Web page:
A family weekend in different configurations (the fun of a large family), dinner out with a manageable crew and the culmination: a Saturday night visit to the mall’s anchor store. If someone who knows the non-cyber Nate is reading, my secrets are safe: I am not a Saturday night mall person.
But there I am: my wife and eldest and youngest daughters, a guaranteed five or ten minutes. They go to the jewelry section. We have some weddings bearing down on us and it seems my wife is not happy with any of her necklaces. This is news to me but I am impassive – it’s a nice evening, two draughts in my belly, no place else to be. She grazes finally coming to a rich patch and tries one on. A nice necklace: quite becoming. The saleswoman tells her the price. I am impassive – it’s a nice evening. My wife hands it back and points out it was more than she anticipated. I am relieved. Behind my calm façade I was beginning to quiver.
We walk around some more and I am thinking. I bought her a necklace once – eighteen years ago: a heart ringed with diamonds, if that is the term for stones that small. A gift from a boy to his new girlfriend. Over the years there has not been much jewelry: a consequence of divorce, child support, new children- in short a life. Clearly KA liked the piece – as did I: she has always had good, simple, classy tastes. I consider what joyous times are coming – marriages of her two eldest girls. I consider how much of her joy I have sucked out of these wedding preparations by my coming out. Most of all I consider how much I still love her.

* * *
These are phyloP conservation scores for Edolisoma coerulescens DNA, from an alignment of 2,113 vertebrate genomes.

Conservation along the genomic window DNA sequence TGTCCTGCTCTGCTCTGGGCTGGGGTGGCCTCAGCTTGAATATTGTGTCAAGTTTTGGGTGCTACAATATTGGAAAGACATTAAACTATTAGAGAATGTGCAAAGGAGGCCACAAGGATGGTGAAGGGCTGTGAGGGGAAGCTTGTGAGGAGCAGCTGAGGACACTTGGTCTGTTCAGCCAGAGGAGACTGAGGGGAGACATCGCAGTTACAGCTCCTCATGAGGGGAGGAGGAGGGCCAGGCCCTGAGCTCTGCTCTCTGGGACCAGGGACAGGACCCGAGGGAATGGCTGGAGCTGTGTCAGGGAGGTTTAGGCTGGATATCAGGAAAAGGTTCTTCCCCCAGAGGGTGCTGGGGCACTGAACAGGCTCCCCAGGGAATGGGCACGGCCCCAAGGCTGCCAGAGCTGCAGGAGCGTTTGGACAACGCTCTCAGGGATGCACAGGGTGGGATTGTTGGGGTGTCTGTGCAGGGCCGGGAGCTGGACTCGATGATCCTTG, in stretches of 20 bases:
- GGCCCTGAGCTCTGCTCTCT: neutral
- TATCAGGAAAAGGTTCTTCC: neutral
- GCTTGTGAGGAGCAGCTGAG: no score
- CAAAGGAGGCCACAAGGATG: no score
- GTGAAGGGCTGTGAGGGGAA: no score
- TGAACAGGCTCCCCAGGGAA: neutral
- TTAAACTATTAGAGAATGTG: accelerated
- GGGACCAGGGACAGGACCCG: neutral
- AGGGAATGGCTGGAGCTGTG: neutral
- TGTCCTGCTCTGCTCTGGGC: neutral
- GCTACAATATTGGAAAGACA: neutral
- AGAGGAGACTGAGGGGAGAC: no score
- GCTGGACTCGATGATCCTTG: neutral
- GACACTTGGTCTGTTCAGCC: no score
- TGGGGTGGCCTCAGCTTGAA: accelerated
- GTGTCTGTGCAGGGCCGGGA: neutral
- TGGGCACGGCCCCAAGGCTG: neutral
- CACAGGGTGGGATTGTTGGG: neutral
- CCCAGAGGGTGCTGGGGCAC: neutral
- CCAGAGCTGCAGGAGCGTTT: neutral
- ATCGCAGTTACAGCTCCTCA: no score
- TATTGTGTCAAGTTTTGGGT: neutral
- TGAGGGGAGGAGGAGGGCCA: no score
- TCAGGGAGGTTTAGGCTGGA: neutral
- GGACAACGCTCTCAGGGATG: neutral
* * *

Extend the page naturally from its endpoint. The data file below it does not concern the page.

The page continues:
I ask my daughter her opinion – of the necklace, not my life. She notes it is expensive but a fair value. I decide to get it. A diversion is arranged; I sidle back to the counter and make the arrangements. The little necklace is now in a big box. My daughter has a pocket book and is sent for the pick-up. We succeed in our conspiracy. The youngest tells the oldest this is her first big secret- they are excited. We continue to shop buying a $25 item. As we walk out of the store after an hour and half of shopping (a lifetime in Nate years), KA points out: $25, the price of a movie and we enjoyed ourselves as much.
Once home I steal a private moment and give her the box. She is shocked, but oh so happy. She tries it on for herself, for the kids, with the dress – this is fun. Just before bed I secure the house – turn off lights, the mundane – and when I come back to the bedroom, KA is sitting there with the box open on her lap, admiring it.
Of course I write to understand myself (and I can already assure you that the next post will not be as flattering). As I think of this I am struck by the fact that if she had suggested we purchase the necklace, I would have. With resentment, with cheapness boiling over, with an underlying sullenness that would have clouded the diamond forever. Yet once it was my idea I did it with joy – the box is sitting on her nightstand as I type.
For today I will leave my psychological frailties aside and instead revel in her happiness.